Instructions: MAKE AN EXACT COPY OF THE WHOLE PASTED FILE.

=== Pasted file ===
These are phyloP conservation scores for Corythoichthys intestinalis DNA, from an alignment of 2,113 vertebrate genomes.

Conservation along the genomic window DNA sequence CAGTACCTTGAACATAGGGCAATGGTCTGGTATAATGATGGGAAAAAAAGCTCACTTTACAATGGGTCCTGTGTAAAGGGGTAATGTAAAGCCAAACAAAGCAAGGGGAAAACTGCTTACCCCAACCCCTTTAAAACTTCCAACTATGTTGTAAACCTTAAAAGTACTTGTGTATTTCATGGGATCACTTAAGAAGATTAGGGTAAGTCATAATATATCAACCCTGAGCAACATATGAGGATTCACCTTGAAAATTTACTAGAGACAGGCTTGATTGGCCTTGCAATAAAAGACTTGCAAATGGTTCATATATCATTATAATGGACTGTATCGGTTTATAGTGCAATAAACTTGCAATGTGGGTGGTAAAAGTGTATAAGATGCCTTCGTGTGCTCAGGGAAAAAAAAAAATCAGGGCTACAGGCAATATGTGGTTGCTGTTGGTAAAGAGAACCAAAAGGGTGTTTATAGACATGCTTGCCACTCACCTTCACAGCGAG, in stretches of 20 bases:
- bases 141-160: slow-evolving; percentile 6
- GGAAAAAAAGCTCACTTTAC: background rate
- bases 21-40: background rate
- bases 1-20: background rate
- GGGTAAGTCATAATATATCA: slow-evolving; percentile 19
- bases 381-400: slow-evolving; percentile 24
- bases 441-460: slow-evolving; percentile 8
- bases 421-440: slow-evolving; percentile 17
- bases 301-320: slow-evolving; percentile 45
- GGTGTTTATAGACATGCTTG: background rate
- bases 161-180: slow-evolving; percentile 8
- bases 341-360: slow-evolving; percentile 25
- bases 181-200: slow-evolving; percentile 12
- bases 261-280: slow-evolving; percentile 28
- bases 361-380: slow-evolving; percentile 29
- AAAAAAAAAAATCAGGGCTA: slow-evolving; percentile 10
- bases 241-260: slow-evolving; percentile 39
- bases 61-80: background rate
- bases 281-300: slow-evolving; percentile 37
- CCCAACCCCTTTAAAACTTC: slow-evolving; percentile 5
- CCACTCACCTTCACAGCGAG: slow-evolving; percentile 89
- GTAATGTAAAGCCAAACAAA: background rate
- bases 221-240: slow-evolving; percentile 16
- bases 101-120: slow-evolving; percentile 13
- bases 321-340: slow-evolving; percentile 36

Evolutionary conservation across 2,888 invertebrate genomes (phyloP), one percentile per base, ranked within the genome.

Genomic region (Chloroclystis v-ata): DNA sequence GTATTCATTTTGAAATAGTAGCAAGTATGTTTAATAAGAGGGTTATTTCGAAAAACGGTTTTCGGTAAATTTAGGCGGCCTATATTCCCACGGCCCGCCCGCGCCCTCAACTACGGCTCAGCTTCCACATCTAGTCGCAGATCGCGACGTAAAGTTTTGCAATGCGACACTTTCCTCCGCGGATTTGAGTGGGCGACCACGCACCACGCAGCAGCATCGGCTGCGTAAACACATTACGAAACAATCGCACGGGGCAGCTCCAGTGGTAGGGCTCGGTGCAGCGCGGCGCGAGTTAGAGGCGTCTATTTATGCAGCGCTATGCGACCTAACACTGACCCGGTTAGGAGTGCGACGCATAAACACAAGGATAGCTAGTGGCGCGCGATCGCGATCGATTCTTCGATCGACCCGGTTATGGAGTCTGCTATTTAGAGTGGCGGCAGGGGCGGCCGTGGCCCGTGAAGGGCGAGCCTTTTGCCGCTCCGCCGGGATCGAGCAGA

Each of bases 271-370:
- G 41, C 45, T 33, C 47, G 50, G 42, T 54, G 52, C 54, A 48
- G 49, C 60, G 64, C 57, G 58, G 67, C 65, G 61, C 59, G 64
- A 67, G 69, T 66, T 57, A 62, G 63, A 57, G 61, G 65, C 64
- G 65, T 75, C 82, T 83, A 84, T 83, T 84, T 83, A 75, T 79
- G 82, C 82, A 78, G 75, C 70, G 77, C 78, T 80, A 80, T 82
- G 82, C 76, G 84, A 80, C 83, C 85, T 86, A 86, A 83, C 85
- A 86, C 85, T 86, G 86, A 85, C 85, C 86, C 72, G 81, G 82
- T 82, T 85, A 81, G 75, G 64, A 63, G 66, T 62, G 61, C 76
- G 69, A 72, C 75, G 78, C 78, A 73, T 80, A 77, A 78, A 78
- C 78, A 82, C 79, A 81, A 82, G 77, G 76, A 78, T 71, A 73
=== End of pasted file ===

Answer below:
These are phyloP conservation scores for Corythoichthys intestinalis DNA, from an alignment of 2,113 vertebrate genomes.

Conservation along the genomic window DNA sequence CAGTACCTTGAACATAGGGCAATGGTCTGGTATAATGATGGGAAAAAAAGCTCACTTTACAATGGGTCCTGTGTAAAGGGGTAATGTAAAGCCAAACAAAGCAAGGGGAAAACTGCTTACCCCAACCCCTTTAAAACTTCCAACTATGTTGTAAACCTTAAAAGTACTTGTGTATTTCATGGGATCACTTAAGAAGATTAGGGTAAGTCATAATATATCAACCCTGAGCAACATATGAGGATTCACCTTGAAAATTTACTAGAGACAGGCTTGATTGGCCTTGCAATAAAAGACTTGCAAATGGTTCATATATCATTATAATGGACTGTATCGGTTTATAGTGCAATAAACTTGCAATGTGGGTGGTAAAAGTGTATAAGATGCCTTCGTGTGCTCAGGGAAAAAAAAAAATCAGGGCTACAGGCAATATGTGGTTGCTGTTGGTAAAGAGAACCAAAAGGGTGTTTATAGACATGCTTGCCACTCACCTTCACAGCGAG, in stretches of 20 bases:
- bases 141-160: slow-evolving; percentile 6
- GGAAAAAAAGCTCACTTTAC: background rate
- bases 21-40: background rate
- bases 1-20: background rate
- GGGTAAGTCATAATATATCA: slow-evolving; percentile 19
- bases 381-400: slow-evolving; percentile 24
- bases 441-460: slow-evolving; percentile 8
- bases 421-440: slow-evolving; percentile 17
- bases 301-320: slow-evolving; percentile 45
- GGTGTTTATAGACATGCTTG: background rate
- bases 161-180: slow-evolving; percentile 8
- bases 341-360: slow-evolving; percentile 25
- bases 181-200: slow-evolving; percentile 12
- bases 261-280: slow-evolving; percentile 28
- bases 361-380: slow-evolving; percentile 29
- AAAAAAAAAAATCAGGGCTA: slow-evolving; percentile 10
- bases 241-260: slow-evolving; percentile 39
- bases 61-80: background rate
- bases 281-300: slow-evolving; percentile 37
- CCCAACCCCTTTAAAACTTC: slow-evolving; percentile 5
- CCACTCACCTTCACAGCGAG: slow-evolving; percentile 89
- GTAATGTAAAGCCAAACAAA: background rate
- bases 221-240: slow-evolving; percentile 16
- bases 101-120: slow-evolving; percentile 13
- bases 321-340: slow-evolving; percentile 36

Evolutionary conservation across 2,888 invertebrate genomes (phyloP), one percentile per base, ranked within the genome.

Genomic region (Chloroclystis v-ata): DNA sequence GTATTCATTTTGAAATAGTAGCAAGTATGTTTAATAAGAGGGTTATTTCGAAAAACGGTTTTCGGTAAATTTAGGCGGCCTATATTCCCACGGCCCGCCCGCGCCCTCAACTACGGCTCAGCTTCCACATCTAGTCGCAGATCGCGACGTAAAGTTTTGCAATGCGACACTTTCCTCCGCGGATTTGAGTGGGCGACCACGCACCACGCAGCAGCATCGGCTGCGTAAACACATTACGAAACAATCGCACGGGGCAGCTCCAGTGGTAGGGCTCGGTGCAGCGCGGCGCGAGTTAGAGGCGTCTATTTATGCAGCGCTATGCGACCTAACACTGACCCGGTTAGGAGTGCGACGCATAAACACAAGGATAGCTAGTGGCGCGCGATCGCGATCGATTCTTCGATCGACCCGGTTATGGAGTCTGCTATTTAGAGTGGCGGCAGGGGCGGCCGTGGCCCGTGAAGGGCGAGCCTTTTGCCGCTCCGCCGGGATCGAGCAGA

Each of bases 271-370:
- G 41, C 45, T 33, C 47, G 50, G 42, T 54, G 52, C 54, A 48
- G 49, C 60, G 64, C 57, G 58, G 67, C 65, G 61, C 59, G 64
- A 67, G 69, T 66, T 57, A 62, G 63, A 57, G 61, G 65, C 64
- G 65, T 75, C 82, T 83, A 84, T 83, T 84, T 83, A 75, T 79
- G 82, C 82, A 78, G 75, C 70, G 77, C 78, T 80, A 80, T 82
- G 82, C 76, G 84, A 80, C 83, C 85, T 86, A 86, A 83, C 85
- A 86, C 85, T 86, G 86, A 85, C 85, C 86, C 72, G 81, G 82
- T 82, T 85, A 81, G 75, G 64, A 63, G 66, T 62, G 61, C 76
- G 69, A 72, C 75, G 78, C 78, A 73, T 80, A 77, A 78, A 78
- C 78, A 82, C 79, A 81, A 82, G 77, G 76, A 78, T 71, A 73